“Bringing all of these studies side by side gives us confidence we’ve identified actions that make a big difference.  Those of us who want to step forward on climate need to know how our actions can have the greatest possible impact.  This research is about helping people make more informed choices.”  — lead author, Seth Wynes

The study’s findings show that the actions that would have the greatest impact on an individual’s greenhouse gas emissions are:

  1. Eating a plant-based diet (saves 0.8 tons of CO2 equivalent per year)
  2. Flying less: One  transatlantic flight (or equivalent) avoided per year (saves 1.8 tons of CO2 equivalent)
  3. Living car free for a year saves 2.4 tons of CO2 equivalent
  4. Having one fewer child would save 58.6 tons of CO2 equivalent based on current emission rates. However reducing overall national emissions could make the climate impact of an additional child significantly less.

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Native Garden Tour


Are you curious about native gardening?  Have you been longing to see some real, live examples and talk to the experienced gardeners who created them? You’ll have an opportunity to do just that from 1 to 4 p.m. Sunday, Aug. 6.

“Birds, Bees and Butterflies: A Native Garden Tour,” sponsored by West Cook Wild Ones, the Interfaith Green Network and Green Community Connections, offers you an opportunity to visit 15 private and public gardens in Oak Park and River Forest that are brimming with life and beauty. The host gardeners are excited to walk you through these treasured spaces. Each stop on the tour is unique, reflecting each gardener’s interests.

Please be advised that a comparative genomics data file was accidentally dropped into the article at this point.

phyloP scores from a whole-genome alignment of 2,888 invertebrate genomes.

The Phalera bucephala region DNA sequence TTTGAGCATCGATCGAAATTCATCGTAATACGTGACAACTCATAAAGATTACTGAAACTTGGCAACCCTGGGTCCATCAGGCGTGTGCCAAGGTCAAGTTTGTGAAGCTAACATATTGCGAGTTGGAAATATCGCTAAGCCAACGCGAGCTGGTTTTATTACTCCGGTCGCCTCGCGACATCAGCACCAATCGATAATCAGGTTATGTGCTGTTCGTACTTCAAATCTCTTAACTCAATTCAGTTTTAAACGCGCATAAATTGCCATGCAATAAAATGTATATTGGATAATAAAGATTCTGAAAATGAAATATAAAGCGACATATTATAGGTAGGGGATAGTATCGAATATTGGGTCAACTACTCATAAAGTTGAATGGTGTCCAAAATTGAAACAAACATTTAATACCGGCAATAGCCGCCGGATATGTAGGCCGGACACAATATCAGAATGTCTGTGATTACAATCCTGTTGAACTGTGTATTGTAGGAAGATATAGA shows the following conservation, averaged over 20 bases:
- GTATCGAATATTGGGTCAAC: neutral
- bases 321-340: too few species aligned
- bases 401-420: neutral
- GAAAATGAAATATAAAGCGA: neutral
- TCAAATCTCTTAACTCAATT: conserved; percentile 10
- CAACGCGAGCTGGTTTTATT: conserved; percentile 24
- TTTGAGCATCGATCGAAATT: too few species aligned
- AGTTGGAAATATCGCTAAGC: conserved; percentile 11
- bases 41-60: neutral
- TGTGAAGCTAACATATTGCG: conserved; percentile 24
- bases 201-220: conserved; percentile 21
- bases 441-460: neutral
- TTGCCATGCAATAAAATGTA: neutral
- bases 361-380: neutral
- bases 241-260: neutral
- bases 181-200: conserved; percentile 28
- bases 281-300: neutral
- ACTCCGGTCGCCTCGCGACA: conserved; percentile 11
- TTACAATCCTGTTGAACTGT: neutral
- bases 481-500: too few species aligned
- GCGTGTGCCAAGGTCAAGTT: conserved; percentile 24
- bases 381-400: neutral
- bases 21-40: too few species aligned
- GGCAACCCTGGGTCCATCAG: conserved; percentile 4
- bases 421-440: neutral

You’ll meet a mix of master gardeners, passionate hobbyists and professional landscapers who lovingly maintain these emerald places not only for their own enjoyment, but to contribute to the health of our local ecosystem. Bring your curiosity and your questions. Whether you are just getting started or have an established native garden of your own, new discoveries await you.

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Join the Movement to Reduce Single-Use Plastics

We’ve seen the images of seagulls caught in plastic bags, microscopic plastic beads in plankton, and the Great Norther Pacific garbage patch. Plastic is so ubiquitous that cleaning up our enormous mess sometimes seems hopeless. But three opportunities are available for those with a heart to make a difference.

A Plastic Ocean

“A Plastic Ocean” will screen from 7:30 to 9:30 p.m. Friday, July 28, at Euclid Avenue Methodist Church, 405 S. Euclid Ave., in Oak Park. Conversation and action opportunities will follow. This screening is open to the public with a suggested donation of $5 per person.

Watch the trailer:  plasticoceans.org/watch-trailer/

“A Plastic Ocean” shows the heartbreaking impact of plastic pollution on marine life and offers potential solutions.

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Thank you to our Presenting Sponsors from the One Earth Film Festival.